• Food, 3-day non-perishable supply with can opener if needed
• Battery-powered or hand-crank radio, NOAA Weather Radio and extra batteries for both
• Flashlight with extra batteries
• First aid kit
• Whistle to signal for help
• Dust mask and plastic sheeting with duct-tape in the event of air contamination
• Moist towelettes, garbage bags and plastic ties for personal sanitation
• Wrench or pliers to turn off utilities
• Local maps
• Pet food, extra water and supplies for your pet or service animal

For those with disabilities, it is also important to consider including the following items in both kits:

• Week-long supply of any medications you are taking
• Back-up treatment facilities/services if you receive routine medical services (such as dialysis, physical therapy or diabetes testing)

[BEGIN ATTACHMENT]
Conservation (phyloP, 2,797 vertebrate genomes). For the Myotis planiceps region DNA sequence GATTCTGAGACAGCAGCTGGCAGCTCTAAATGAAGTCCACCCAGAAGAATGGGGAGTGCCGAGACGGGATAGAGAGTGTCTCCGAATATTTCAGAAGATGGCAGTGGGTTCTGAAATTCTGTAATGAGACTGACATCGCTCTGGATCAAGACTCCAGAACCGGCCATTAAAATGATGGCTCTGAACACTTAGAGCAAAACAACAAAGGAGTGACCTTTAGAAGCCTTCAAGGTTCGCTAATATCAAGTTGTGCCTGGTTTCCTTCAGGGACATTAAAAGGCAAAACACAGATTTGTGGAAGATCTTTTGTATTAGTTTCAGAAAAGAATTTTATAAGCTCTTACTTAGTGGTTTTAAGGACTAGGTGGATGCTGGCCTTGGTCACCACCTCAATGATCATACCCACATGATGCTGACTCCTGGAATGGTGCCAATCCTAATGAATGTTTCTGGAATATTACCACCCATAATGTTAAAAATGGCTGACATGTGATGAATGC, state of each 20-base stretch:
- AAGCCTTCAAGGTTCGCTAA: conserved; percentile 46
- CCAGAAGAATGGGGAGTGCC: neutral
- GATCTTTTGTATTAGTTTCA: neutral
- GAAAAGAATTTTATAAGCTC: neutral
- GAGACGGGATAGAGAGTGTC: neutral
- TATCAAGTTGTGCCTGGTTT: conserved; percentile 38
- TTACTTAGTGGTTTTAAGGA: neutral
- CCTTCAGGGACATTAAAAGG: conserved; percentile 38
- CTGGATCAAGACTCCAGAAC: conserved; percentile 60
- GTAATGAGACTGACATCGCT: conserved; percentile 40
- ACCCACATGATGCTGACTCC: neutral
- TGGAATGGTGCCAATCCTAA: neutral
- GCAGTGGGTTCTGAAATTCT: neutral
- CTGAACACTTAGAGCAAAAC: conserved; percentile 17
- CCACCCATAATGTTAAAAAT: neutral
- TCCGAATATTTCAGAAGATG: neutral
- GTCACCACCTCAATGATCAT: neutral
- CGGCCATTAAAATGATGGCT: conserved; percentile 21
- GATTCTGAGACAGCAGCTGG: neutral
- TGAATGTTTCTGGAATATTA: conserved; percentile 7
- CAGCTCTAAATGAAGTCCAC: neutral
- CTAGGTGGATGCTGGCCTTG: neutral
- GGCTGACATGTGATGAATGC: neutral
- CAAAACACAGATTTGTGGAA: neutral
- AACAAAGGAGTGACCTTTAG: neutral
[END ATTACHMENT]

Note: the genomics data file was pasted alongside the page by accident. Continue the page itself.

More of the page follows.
• Extra pairs of eyeglasses, hearing aids/batteries and wheelchair batteries
• Back-up life-saving devices, such as portable oxygen devices
• Additional copies of insurance information, Medicare/Medicaid cards
• Service animal ID tags, medical records and pet supplies
• Copies of important documents: family and medical records, wills, deeds, social security card, etc.

Another crucial step in becoming prepared for disasters is to make a plan. The two most important steps in making a plan for people with disabilities is creating a personal support network and completing a personal assessment that includes a list of personal needs and your resources for meeting them in the event of a disaster. Establishing a personal support network helps you gather supplies for your disaster kits, as well as identifying people in your life that you can trust to be there for your—especially at a moment’s notice. You should find at least three people per place, such as at your home, office or school. Having more than one person allows flexibility among your network in case any of them are also affected by the same disaster. After you have created your “self-help team,” have them complete a personal assessment with you. Some questions you should ask yourself include: